As Philly’s COVID-19 hotels empty, some residents say they’re dismayed by conditions in their new accommodations
The tensions around the hotels are another mark of how the pandemic has upended life for Philadelphia’s most vulnerable residents.
This week, citing funding problems, Philadelphia officials are moving dozens of residents from its COVID-19 hotels — where vulnerable people with nowhere else to quarantine have been staying since the spring — to cheaper accommodations elsewhere in the city.
But several residents have raised concerns about conditions at the new sites — a former correctional halfway house in Feltonville, and another site in North Philadelphia — saying that they’re sharing bathrooms and worried about protecting themselves from the coronavirus. Some at the Feltonville site said they lacked heat and hot water.
One resident said she was washing herself in a sink because the facility’s showers were too cold to use.
In an interview Thursday, Liz Hersh, the director of the city’s Office of Homeless Services, pushed back on those claims, saying that she had investigated similar complaints but that residents do have heat and hot water.
Still, she acknowledged, the new accommodations are a step down from the Holiday Inn and the Fairfield Inn in Center City, the two hotels that housed homeless Philadelphians in need of a place to quarantine since the first wave of the pandemic.
“We knew this was going to be a hard move and it was going to be a letdown,” she said.
The tensions around the hotels and the new accommodations are another mark of how the pandemic has upended life for Philadelphia’s most vulnerable residents.
The hotels opened in the spring, and were designed to shelter Philadelphians most endangered by the coronavirus — elderly and chronically ill people who have nowhere else to go. Many have been homeless for years. Traditional shelters would put them at too high a risk of contracting the virus. More than 200 people have come through the hotels since they opened; all have been promised permanent housing, and 80 have moved into permanent housing, city officials said.
The city used federal funding from the Coronavirus Aid, Relief, and Economic Security Act to pay for the hotels. Originally, the CARES fund was set to expire in December, but cities now have more time to spend CARES money. Still, Hersh said: “They extended the time in which you can use the [CARES] money, but they didn’t add any more money.”
The city says it has spent $5.3 million in CARES funding to cover costs at the hotels between March and August, and are also planning to ask the Federal Emergency Management Agency to reimburse the city for more costs between March and December.
Now, city officials say they are trying to help residents while spending less.
But housing advocates have maintained that the city needs to do more to keep the hotels open, or at least replicate conditions there — where residents had their own rooms and bathrooms and were able to quarantine more effectively. In the new facilities, some residents are sharing bathrooms and, in some cases, rooms.
Residents who lived at the Center City hotels for months have said that they were given little warning about the move, and many were confused about where they were being moved to.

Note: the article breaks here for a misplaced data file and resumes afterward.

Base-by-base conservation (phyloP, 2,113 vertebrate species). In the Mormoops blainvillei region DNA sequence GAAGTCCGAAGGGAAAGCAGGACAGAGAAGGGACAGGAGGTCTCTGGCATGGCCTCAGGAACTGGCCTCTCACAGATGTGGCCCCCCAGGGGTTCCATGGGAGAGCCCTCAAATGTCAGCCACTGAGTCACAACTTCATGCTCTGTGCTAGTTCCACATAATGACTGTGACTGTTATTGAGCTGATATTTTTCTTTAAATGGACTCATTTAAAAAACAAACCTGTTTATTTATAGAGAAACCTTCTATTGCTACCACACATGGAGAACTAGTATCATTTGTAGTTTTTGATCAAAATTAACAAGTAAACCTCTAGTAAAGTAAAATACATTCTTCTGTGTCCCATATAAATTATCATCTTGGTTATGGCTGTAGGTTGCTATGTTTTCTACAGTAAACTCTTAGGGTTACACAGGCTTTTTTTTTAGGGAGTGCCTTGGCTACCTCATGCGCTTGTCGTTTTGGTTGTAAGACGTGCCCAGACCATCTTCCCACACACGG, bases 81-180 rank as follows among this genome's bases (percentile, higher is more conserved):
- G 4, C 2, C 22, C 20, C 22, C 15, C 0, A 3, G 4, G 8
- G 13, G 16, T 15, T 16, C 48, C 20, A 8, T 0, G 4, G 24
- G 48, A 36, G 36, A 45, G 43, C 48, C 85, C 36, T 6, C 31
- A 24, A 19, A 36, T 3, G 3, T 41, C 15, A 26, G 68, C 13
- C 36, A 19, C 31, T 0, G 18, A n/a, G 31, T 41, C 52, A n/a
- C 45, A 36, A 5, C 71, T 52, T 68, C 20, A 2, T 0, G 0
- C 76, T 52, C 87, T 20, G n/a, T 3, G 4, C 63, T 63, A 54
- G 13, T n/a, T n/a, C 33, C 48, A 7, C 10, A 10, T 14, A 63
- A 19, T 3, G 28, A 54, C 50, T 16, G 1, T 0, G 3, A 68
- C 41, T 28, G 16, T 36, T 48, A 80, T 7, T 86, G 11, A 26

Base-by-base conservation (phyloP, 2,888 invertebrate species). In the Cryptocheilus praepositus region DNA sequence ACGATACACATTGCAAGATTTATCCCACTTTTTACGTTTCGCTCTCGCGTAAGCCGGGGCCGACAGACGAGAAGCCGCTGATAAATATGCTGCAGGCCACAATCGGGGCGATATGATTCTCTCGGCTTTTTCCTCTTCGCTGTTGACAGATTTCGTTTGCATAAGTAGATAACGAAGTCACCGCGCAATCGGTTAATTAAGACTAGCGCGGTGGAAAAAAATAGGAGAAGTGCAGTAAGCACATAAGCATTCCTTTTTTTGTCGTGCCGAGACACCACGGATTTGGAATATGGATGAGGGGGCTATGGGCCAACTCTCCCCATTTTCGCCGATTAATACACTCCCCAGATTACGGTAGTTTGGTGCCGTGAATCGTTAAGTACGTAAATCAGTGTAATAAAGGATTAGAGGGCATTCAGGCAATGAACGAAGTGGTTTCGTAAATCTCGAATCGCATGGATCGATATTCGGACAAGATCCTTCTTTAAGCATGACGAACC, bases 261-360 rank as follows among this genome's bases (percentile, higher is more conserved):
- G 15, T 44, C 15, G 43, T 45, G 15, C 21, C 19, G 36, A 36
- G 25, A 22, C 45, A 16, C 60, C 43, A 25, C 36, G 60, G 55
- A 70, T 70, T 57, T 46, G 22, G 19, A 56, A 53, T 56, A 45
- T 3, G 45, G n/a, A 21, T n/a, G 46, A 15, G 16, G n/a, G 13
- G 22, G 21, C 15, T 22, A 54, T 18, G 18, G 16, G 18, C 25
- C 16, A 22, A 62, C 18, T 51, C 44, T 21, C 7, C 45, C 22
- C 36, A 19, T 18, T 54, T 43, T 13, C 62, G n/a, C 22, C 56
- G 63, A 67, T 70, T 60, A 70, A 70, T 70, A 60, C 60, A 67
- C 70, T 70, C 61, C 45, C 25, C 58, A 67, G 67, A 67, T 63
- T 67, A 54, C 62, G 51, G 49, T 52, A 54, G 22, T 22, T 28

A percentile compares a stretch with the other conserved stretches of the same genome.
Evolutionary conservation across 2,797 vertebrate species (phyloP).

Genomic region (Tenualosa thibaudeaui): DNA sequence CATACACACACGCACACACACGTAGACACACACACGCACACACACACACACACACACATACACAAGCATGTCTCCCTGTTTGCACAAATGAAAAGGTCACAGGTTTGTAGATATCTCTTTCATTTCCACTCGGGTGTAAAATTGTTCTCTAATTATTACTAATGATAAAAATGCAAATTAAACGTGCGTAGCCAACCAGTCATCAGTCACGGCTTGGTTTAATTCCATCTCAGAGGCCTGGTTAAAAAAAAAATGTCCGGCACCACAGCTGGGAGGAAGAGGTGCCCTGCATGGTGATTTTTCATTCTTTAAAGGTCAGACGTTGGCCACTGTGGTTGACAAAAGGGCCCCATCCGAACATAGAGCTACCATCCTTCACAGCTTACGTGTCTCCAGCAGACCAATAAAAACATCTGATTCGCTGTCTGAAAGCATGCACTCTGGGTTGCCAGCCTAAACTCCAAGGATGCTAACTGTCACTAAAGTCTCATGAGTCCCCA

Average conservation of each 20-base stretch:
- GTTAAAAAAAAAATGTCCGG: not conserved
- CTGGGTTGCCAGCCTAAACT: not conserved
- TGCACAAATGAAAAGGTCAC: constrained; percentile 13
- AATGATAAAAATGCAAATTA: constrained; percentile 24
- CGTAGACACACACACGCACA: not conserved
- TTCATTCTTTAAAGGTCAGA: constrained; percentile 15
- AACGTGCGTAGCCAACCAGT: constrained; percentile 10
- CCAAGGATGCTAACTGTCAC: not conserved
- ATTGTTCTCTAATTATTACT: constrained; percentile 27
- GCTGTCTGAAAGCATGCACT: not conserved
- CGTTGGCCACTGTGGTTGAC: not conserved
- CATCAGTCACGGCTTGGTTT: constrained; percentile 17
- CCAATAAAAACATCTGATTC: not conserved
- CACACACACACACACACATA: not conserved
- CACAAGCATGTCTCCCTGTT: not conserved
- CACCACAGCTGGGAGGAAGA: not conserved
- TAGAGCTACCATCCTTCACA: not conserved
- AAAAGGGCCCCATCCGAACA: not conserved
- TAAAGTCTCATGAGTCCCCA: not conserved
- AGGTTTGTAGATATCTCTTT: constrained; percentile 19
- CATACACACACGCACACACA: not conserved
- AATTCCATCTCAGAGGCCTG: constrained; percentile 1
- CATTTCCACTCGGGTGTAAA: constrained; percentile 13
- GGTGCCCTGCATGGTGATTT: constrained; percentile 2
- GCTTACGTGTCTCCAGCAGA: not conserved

Once they arrived, some said, conditions at the new facilities were less than desirable. Pauline Jordan, a Navy veteran waiting on housing assistance from the Veterans Administration, said that the Feltonville site had no heat or hot water and that she was taking “bird baths” in the sink.
“I can’t believe this is how homeless people are treated,” she said.
Residents were also concerned about the site’s location in an industrial area, far from public transportation. Hersh said the city is setting up a van service to transport residents to Center City.
Judy Dennis, who moved to the North Philadelphia site at Ninth and Cambria Streets last month, said she initially did not have hot water, and shared photos showing a leaking ceiling, a duct-taped window, black grime along the edges of a tub, and a thermostat set to 57 degrees.
Hersh said that city officials feel they have “fully investigated the [heating] situation and addressed it.”
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“We’ve checked out every single complaint. We have found that there’s heat and hot water,” she said. “We never want people to be without heat and hot water. That’s completely unacceptable. That’s the most basic standard.
“It’s Philly,” she continued. “We have a lot of old sites. Sometimes the plumbing isn’t what we would like.” She said residents may have to wait for water to heat up when they turn it on.
Advocates say the city should be asking for continued FEMA reimbursements beyond December to keep the hotels open, or even consider taking out a loan.
City officials said that they are unsure whether FEMA will reimburse the city for homeless services and social services that go beyond establishing quarantine sites, and are reluctant to spend money they may not get back. “It’s very, very high risk for the city. The city is almost half a billion dollars down in revenue,” Hersh said.
Max Ray-Riek, a member of ACT-UP Philadelphia, the AIDS activism organization that’s been advocating for residents in the hotels, said the city must find more funding for hotel rooms, and “substandard” facilities are unacceptable.
“I understand the risk — if they put out millions of dollars, that’s really hard in a bleak budget picture,” he said. “But I genuinely think FEMA wants to work with cities. [City officials] aren’t exploring every option. They’re exploring a small set of the worst possible options.”